More than 100,000 festival-goers are making a sticky getaway after rain on the final evening of Glastonbury.
Moby headlined the final day
Rain broke into fine weather on the final day, which included sets from Moby, the Manic Street Preachers and Feeder.
There is a risk of further rain during Monday, as most fans pack up their tents and leave the site at Worthy Farm, near Pilton in Somerset.
Moby closed the festival with the song Creep, a hit for Saturday night's headline band, Radiohead. REM led the bill on Friday night.
Police said crime in and around the site had been almost halved over the weekend, with 316 reported crimes recorded by 0800 BST on Monday, with a further 142 drug detections.
Organiser Michael Eavis hailed the show as "the best ever, without a shadow of a doubt" and said he the future of the event was now secure.
"We have finally got it right. Last year it was the fence, this year it was the outside security. People have taken in all the messages," he said.
In all, reported crime was down 47% compared with 2002, with 167 people being arrested, mainly for drug offences or theft.
Robbery was down 79% on 2002, with 16 reports compared with 78 last year.
Reports of theft from the person had halved to 64, while 132 thefts from tents had been notified to police, down 26% on the previous year.
Security in Pilton and the surrounding area had been a major issue for Mr Eavis, and 35 crimes had been recorded in the village and in the festival car parks.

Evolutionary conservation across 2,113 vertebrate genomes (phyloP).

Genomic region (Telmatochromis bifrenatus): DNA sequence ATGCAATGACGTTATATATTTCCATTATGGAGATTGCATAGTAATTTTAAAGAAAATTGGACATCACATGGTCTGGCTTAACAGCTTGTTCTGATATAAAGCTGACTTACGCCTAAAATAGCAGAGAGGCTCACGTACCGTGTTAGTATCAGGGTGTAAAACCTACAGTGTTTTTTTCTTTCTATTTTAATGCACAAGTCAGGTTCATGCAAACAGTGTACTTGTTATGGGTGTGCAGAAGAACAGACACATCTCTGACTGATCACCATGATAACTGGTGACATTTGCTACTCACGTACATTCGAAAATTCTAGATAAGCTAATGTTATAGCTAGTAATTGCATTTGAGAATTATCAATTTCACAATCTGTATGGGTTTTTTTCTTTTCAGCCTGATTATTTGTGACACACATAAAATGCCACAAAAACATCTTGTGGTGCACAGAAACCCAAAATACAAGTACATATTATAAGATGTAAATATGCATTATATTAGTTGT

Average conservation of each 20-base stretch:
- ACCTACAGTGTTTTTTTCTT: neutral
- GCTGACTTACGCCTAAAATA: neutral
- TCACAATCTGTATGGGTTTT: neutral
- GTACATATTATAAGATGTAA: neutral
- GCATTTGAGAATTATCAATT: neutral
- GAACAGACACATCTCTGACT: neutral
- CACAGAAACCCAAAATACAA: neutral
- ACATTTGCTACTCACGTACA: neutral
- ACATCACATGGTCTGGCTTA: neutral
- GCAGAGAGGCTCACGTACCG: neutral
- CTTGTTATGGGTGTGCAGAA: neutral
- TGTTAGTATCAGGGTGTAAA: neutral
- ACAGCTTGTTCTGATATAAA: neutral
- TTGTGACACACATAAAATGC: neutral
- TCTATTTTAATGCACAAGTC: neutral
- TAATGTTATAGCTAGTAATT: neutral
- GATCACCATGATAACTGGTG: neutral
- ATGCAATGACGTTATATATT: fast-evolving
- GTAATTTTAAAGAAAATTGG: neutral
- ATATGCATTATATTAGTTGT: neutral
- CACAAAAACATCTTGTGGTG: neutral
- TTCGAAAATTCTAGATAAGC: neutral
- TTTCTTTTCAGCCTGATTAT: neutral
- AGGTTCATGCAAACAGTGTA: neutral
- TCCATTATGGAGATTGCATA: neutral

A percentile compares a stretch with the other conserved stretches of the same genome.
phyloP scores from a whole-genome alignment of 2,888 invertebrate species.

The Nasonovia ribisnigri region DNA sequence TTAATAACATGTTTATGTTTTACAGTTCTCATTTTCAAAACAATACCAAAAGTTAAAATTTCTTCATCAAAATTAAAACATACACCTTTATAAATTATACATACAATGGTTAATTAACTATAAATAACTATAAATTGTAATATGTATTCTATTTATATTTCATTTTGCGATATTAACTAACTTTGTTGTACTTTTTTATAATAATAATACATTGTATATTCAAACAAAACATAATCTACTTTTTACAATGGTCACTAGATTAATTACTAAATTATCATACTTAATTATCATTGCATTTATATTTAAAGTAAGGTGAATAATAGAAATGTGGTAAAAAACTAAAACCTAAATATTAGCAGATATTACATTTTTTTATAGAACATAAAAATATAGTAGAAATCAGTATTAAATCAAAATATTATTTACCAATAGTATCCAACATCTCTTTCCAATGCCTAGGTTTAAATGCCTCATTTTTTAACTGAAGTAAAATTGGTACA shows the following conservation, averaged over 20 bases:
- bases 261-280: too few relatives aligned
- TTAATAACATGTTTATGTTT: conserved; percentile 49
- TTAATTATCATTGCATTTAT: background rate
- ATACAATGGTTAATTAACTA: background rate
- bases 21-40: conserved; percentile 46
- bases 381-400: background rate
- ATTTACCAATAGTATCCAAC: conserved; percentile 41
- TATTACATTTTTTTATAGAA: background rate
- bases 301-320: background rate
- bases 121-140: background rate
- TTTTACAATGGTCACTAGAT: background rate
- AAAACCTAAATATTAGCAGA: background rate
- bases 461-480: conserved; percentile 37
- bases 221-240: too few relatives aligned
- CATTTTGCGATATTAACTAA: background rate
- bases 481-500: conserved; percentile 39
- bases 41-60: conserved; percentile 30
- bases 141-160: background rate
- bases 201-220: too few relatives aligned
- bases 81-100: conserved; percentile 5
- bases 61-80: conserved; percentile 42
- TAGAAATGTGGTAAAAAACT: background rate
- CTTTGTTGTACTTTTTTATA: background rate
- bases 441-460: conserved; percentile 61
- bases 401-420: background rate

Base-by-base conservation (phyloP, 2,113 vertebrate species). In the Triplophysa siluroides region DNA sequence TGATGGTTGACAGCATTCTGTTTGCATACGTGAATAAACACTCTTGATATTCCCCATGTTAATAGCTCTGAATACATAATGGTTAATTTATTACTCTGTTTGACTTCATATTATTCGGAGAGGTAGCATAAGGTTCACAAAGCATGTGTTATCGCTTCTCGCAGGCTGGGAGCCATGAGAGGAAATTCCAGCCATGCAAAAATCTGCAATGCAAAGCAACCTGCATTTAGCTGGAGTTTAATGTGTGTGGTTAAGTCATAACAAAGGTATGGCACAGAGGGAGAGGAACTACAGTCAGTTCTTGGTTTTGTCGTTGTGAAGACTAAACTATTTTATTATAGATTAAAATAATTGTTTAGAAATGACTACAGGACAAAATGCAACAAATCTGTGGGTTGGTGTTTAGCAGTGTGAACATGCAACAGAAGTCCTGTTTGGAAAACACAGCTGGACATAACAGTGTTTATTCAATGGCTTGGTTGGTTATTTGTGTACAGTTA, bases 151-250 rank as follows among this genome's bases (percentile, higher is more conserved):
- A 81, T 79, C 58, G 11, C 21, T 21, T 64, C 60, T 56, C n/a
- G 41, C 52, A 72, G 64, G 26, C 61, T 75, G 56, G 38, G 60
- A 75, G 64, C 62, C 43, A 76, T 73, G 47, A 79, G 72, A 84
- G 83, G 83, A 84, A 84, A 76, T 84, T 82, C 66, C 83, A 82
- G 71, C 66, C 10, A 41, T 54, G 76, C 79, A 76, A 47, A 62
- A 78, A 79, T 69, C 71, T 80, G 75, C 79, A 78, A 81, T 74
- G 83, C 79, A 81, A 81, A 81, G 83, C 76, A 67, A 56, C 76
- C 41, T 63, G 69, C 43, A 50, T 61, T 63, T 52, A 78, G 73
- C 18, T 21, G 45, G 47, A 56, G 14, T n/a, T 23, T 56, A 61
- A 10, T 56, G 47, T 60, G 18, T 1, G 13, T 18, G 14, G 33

Mendip District Council had initially refused to give the festival a licence because of concerns about crime in Pilton, but a spokesman for the authority told BBC News Online on Sunday the situation was "very satisfactory", adding the biggest source of complaints had been the number of fireworks let off by revellers.
Mr Eavis said on Sunday: "Things are looking very, very good for the future with the council and the village.
"Last night was the first night ever when I haven't had a phone call in the night from some irate neighbour."
He is already planning 2004's festival - saying he already had three headliners lined up with Prince already confirmed for next year's event.
Asked if Oasis would be one of next year's headliners he said: "You can draw your own conclusions. I'm not saying."
Mr Eavis also said he hoped Sir Paul McCartney would play.
After this year's 112,500 tickets sold out in a record 18 hours, Mr Eavis said he was unlikely to increase the capacity, but planned to set up a database of ticket-holders to allow fans to come once every other year.